The amazing Harry Soo, one of the modern era’s great pitmasters makes the point in one of his many youtube videos, that barbecue is “about the pitmaster and not the pit.” In other words if you know your pit and you master the discipline your equipment imposes on you, then you have a better than even chance of turning out some mighty fine Q, regardless of what you are cooking on.
It’s easy to get caught up in the gear world. I used to obsess over pit design and I still spend a lot of time examining various pits, concepts for pit, websites for pits…and the beat goes on. But what I have learned over the years comports very much with Harry’s quote above.
Lately I’ve enjoyed making some tweaks to the set up of my 26 year old Hasty Bake. The idea is to make adjustments that will allow me cook with as close an approximation to an offset smoker as I can within the constraints of the Legacy unit which I have cooked on so long that it’s like a member of the family.
So: First order of business was to develop the “faux offset fire box.” I lowered the ash catcher to the bottom of the unit, then put two vertical firebricks in so the charcoal tray could rest on it. Then I dropped the charcoal tray down and stacked more fire brick to make the offset firebox. Using the heat shield that comes with the unit for the top of the “faux fire box” completed the set up.
Fair disclosure: I’ve been using variations on this theme for years, but of late and for no known reason, it has become an obsession to make it as effective as possible. Maybe that’s where I’m channeling the Zen of Harry. In any event, it’s been a great experiment and I think it’s working well.
Next order of business, the Test Fire. Objective: Get a handle on the charcoal quantities needed to get the pit to the desired temperature, and measure the intervals at which additions of coal and wood (apple and hickory for pork, oak and/or pecan for beef; my two cents here, worth what you paid for it.) This went on for many hours.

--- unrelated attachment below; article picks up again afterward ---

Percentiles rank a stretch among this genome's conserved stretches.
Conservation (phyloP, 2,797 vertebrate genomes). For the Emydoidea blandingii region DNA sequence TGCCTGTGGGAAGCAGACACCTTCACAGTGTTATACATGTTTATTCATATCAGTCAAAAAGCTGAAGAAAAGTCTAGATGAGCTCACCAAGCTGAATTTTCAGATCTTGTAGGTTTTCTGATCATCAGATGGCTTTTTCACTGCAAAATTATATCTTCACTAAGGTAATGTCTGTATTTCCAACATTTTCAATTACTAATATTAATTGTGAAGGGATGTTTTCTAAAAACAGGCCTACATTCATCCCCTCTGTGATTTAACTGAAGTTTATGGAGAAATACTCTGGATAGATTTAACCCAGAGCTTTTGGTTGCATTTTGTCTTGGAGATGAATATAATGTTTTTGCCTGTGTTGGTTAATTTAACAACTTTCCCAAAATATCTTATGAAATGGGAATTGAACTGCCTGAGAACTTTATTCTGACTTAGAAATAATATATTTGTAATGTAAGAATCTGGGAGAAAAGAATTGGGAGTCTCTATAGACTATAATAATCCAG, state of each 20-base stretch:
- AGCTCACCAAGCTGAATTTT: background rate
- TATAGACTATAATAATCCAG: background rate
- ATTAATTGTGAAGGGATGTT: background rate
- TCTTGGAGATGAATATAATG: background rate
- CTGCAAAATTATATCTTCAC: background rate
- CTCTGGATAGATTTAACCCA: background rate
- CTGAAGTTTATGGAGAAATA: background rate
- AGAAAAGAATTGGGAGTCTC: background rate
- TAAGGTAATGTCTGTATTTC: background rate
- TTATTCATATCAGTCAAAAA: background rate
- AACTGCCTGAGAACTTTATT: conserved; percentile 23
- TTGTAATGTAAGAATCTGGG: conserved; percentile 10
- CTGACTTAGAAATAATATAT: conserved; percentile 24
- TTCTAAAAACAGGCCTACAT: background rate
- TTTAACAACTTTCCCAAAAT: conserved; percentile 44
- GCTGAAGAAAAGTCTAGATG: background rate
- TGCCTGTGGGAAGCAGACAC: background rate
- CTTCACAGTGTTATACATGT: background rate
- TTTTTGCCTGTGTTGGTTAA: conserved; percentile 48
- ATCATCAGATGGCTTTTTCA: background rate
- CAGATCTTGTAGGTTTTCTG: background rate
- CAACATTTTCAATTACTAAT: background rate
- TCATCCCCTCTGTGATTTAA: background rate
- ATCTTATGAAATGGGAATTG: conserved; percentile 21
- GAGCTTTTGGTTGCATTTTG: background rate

SO NOW COMES THE COOK! To complicate and/or make it all the more interesting, I decided to do a very subtle taste test. One rack – the smaller of the two pictured – is Compart Duroc; and the other Berkshire. What I want to get a handle on here is the relative value of Compart Duroc (retails in San Antonio for about $14/pound. That was $44 for ONE RACK! IF I’m doing this again, I’m ordering direct, online), to Berkshire fromWiatrek’s Meat Market at about $10 for a rack. Still pricey, but hey…it’s R&D and that makes it okay!
THE VERDICT: Both the Compart Duroc and Berkshire are top shelf. That said, the vote of the tasters favored the Compart Duroc. It was felt that the CDs were more flavorful and more tender. I hated to agree with this judgement because I had hopes that the less expensive pork would prevail.
Alas, it was not to be. The Compart Duroc has a sweet, rich character that cannot be denied.
In conclusion, while I make no claim to being a pitmaster, I hopefully took some small steps in that direction with this and some other of my recent cooks. The mastery of the above described set up will take a bit of time and no doubt a bunch of blogposts, and I look forward to reporting back to y’all on what brings in the way of experience and enlightenment as it pertains to the Zen of the ‘Que.
All in all it was a great couple of days of experiment, learning, cooking and eating! No doubt there will be a rematch in the not too distant future. A hearty shout out to Harry Soo for the inspiration to dig into this.
In the meantime: All the best to all y’all.
“Where there’s smoke, there’s MEAT!”
– Clarence “Porkchop” Dupree